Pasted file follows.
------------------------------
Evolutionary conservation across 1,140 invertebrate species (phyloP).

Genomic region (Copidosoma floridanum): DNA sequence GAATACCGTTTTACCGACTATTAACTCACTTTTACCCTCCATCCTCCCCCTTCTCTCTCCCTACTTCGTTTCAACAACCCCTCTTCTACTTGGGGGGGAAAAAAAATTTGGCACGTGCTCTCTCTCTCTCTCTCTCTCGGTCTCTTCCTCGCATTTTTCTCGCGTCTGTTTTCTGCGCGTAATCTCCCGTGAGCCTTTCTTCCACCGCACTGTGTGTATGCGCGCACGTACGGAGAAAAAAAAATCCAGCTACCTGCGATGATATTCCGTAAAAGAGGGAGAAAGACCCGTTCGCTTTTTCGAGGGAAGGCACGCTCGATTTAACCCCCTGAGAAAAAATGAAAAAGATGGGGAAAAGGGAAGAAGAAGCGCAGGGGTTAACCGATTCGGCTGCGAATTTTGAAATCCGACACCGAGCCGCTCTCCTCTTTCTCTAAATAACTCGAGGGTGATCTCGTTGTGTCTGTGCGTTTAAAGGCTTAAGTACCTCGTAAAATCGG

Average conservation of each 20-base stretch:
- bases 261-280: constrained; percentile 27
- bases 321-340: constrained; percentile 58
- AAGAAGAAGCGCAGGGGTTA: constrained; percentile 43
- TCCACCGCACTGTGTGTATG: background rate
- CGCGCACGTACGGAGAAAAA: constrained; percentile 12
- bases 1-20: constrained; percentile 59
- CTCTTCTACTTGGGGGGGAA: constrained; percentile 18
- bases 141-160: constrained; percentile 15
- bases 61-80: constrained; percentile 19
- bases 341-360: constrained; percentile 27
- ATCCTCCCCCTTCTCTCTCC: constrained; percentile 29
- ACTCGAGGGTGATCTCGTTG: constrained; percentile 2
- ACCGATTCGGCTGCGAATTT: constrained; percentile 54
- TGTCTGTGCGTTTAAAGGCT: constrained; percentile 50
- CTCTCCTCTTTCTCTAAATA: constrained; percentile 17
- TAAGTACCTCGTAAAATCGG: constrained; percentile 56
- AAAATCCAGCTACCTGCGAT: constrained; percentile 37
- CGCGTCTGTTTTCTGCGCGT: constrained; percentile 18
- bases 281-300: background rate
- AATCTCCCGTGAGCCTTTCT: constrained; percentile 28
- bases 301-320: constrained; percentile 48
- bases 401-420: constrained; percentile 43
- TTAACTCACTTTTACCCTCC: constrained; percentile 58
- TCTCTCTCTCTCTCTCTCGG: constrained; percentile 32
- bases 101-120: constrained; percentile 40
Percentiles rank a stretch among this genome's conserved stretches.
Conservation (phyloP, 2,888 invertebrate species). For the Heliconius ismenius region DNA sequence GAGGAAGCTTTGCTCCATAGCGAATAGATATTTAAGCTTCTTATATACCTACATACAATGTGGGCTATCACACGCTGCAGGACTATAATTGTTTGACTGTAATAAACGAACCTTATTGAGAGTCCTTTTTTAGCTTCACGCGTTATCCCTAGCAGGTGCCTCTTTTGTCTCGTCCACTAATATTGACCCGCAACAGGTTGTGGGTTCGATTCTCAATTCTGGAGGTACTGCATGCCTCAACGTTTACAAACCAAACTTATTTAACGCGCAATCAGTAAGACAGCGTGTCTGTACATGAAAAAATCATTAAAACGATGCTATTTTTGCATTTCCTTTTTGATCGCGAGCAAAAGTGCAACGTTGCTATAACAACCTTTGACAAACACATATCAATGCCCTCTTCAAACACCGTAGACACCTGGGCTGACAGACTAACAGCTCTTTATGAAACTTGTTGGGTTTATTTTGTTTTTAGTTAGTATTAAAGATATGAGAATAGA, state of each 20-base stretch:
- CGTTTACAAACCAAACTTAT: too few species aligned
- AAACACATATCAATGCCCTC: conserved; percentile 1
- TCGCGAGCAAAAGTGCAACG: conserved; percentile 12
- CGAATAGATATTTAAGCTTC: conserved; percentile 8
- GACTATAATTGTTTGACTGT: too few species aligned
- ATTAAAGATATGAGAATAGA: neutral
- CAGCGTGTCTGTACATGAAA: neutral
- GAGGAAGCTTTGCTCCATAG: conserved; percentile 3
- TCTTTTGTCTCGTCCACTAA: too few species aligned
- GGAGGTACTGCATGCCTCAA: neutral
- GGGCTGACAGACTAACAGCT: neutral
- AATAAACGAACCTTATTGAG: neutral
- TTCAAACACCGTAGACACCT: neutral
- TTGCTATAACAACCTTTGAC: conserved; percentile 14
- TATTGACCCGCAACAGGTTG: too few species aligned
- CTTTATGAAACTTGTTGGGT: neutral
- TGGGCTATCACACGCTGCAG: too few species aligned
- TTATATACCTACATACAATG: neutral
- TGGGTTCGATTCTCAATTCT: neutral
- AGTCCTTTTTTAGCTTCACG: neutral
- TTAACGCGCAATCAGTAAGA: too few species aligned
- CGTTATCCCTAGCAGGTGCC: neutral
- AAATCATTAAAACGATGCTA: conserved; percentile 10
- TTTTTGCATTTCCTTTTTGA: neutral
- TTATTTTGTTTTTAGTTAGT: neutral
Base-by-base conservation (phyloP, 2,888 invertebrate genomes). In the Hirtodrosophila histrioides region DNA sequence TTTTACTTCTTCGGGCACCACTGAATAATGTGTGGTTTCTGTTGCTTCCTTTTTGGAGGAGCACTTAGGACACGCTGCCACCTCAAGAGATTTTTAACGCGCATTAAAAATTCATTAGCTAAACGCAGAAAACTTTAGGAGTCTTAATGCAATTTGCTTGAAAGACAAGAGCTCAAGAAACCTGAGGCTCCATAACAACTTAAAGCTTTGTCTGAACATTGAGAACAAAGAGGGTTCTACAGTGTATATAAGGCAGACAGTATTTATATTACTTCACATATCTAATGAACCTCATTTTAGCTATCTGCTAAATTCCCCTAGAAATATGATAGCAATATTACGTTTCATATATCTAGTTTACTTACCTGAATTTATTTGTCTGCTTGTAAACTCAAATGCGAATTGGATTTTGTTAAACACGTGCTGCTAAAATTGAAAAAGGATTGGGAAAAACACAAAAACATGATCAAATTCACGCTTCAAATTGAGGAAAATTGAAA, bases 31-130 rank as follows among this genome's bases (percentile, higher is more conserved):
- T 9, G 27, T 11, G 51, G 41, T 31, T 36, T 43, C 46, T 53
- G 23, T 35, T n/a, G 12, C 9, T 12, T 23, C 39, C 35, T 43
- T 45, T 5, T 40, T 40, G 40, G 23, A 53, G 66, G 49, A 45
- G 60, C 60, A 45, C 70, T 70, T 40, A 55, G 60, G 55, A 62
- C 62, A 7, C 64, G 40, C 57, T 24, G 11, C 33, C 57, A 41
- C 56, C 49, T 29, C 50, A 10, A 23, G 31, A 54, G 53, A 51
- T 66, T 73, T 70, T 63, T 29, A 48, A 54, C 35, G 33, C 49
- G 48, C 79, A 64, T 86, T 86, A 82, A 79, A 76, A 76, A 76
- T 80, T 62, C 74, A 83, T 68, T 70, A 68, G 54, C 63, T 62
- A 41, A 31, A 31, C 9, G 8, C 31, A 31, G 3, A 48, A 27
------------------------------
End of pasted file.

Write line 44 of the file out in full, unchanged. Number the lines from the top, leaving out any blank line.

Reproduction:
- TTGCTATAACAACCTTTGAC: conserved; percentile 14